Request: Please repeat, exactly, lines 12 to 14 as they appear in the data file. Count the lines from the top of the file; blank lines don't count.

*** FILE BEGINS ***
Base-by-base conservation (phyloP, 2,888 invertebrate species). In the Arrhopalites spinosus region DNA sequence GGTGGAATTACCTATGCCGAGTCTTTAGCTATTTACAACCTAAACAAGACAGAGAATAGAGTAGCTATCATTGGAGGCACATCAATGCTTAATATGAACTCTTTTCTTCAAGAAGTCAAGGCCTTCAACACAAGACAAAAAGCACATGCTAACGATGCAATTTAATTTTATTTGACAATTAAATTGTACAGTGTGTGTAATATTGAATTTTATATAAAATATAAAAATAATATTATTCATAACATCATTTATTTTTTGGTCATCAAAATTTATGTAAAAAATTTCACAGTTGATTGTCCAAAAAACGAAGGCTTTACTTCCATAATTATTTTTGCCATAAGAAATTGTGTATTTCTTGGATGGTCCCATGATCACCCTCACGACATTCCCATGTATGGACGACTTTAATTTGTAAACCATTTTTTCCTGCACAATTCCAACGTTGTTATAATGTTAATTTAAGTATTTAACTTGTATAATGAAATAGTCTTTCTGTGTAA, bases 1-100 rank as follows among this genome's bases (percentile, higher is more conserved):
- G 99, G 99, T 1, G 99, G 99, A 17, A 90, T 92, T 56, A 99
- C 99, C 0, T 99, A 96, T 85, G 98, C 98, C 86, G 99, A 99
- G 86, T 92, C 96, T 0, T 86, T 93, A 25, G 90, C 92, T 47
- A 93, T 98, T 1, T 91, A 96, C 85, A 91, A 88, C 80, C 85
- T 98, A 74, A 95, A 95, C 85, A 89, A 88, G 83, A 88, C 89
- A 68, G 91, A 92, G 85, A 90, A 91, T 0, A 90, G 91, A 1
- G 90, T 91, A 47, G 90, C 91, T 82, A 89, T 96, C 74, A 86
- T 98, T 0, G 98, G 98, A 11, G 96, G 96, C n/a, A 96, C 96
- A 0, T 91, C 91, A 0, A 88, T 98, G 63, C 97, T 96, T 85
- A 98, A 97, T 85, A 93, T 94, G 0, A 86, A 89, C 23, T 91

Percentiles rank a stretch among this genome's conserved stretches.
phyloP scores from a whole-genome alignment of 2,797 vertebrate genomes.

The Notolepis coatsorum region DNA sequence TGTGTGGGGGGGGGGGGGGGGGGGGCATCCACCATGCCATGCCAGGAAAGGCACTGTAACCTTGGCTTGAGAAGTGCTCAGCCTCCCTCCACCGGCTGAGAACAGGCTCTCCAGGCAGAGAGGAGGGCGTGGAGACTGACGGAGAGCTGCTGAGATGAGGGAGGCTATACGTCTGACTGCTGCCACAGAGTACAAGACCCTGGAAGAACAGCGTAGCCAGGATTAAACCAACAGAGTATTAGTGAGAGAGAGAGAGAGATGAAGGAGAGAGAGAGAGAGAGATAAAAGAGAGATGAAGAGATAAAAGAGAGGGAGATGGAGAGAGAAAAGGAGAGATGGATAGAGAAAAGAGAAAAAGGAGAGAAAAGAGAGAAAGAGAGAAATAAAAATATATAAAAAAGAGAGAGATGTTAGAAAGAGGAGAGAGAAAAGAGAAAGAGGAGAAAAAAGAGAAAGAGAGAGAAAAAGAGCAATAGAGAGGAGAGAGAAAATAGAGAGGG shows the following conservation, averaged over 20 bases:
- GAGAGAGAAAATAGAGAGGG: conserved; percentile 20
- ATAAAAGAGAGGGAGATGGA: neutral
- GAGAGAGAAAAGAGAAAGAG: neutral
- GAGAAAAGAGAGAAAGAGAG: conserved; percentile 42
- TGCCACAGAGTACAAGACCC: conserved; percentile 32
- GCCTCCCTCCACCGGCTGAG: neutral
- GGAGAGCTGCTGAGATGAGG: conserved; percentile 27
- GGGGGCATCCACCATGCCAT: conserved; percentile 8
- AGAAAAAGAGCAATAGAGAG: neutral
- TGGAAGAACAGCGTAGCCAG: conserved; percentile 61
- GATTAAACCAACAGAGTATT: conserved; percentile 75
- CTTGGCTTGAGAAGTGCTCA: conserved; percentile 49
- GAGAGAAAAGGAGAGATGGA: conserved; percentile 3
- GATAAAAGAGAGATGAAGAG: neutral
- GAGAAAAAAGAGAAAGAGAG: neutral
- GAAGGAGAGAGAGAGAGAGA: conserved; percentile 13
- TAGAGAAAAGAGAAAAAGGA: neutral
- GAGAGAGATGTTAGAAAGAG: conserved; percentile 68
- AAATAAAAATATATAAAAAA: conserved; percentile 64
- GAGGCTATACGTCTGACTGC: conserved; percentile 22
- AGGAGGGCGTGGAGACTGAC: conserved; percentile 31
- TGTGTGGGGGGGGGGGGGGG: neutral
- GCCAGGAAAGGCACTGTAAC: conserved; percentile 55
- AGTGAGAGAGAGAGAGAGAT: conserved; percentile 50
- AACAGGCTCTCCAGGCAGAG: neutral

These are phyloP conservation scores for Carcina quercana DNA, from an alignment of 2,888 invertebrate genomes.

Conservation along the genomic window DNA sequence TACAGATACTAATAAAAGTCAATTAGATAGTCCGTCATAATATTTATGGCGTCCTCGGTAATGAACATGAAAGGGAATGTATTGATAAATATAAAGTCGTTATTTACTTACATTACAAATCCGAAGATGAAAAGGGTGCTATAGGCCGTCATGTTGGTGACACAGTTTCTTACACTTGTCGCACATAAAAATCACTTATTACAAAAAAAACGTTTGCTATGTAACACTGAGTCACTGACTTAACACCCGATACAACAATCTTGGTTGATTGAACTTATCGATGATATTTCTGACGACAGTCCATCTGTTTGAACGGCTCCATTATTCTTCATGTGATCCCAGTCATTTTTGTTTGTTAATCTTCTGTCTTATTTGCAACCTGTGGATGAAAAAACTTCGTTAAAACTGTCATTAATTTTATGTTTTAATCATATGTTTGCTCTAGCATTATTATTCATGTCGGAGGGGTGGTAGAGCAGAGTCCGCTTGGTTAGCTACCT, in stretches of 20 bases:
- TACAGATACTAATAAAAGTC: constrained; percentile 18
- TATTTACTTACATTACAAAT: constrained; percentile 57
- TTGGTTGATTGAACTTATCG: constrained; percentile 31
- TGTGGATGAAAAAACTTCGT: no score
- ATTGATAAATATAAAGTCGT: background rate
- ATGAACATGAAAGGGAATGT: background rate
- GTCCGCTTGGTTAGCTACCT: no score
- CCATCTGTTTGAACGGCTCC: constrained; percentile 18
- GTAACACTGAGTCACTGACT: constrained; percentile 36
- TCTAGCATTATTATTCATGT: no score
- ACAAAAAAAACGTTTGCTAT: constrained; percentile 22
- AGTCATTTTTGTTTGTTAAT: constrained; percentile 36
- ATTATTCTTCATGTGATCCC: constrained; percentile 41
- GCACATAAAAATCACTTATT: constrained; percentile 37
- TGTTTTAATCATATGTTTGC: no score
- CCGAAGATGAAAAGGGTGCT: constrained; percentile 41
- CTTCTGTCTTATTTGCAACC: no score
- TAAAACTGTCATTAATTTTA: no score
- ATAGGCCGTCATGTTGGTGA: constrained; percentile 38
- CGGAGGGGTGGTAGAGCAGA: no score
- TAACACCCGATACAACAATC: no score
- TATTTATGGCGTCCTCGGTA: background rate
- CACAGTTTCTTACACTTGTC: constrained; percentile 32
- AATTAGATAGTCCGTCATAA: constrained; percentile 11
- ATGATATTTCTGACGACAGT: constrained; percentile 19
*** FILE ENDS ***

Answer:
Percentiles rank a stretch among this genome's conserved stretches.
phyloP scores from a whole-genome alignment of 2,797 vertebrate genomes.

The Notolepis coatsorum region DNA sequence TGTGTGGGGGGGGGGGGGGGGGGGGCATCCACCATGCCATGCCAGGAAAGGCACTGTAACCTTGGCTTGAGAAGTGCTCAGCCTCCCTCCACCGGCTGAGAACAGGCTCTCCAGGCAGAGAGGAGGGCGTGGAGACTGACGGAGAGCTGCTGAGATGAGGGAGGCTATACGTCTGACTGCTGCCACAGAGTACAAGACCCTGGAAGAACAGCGTAGCCAGGATTAAACCAACAGAGTATTAGTGAGAGAGAGAGAGAGATGAAGGAGAGAGAGAGAGAGAGATAAAAGAGAGATGAAGAGATAAAAGAGAGGGAGATGGAGAGAGAAAAGGAGAGATGGATAGAGAAAAGAGAAAAAGGAGAGAAAAGAGAGAAAGAGAGAAATAAAAATATATAAAAAAGAGAGAGATGTTAGAAAGAGGAGAGAGAAAAGAGAAAGAGGAGAAAAAAGAGAAAGAGAGAGAAAAAGAGCAATAGAGAGGAGAGAGAAAATAGAGAGGG shows the following conservation, averaged over 20 bases: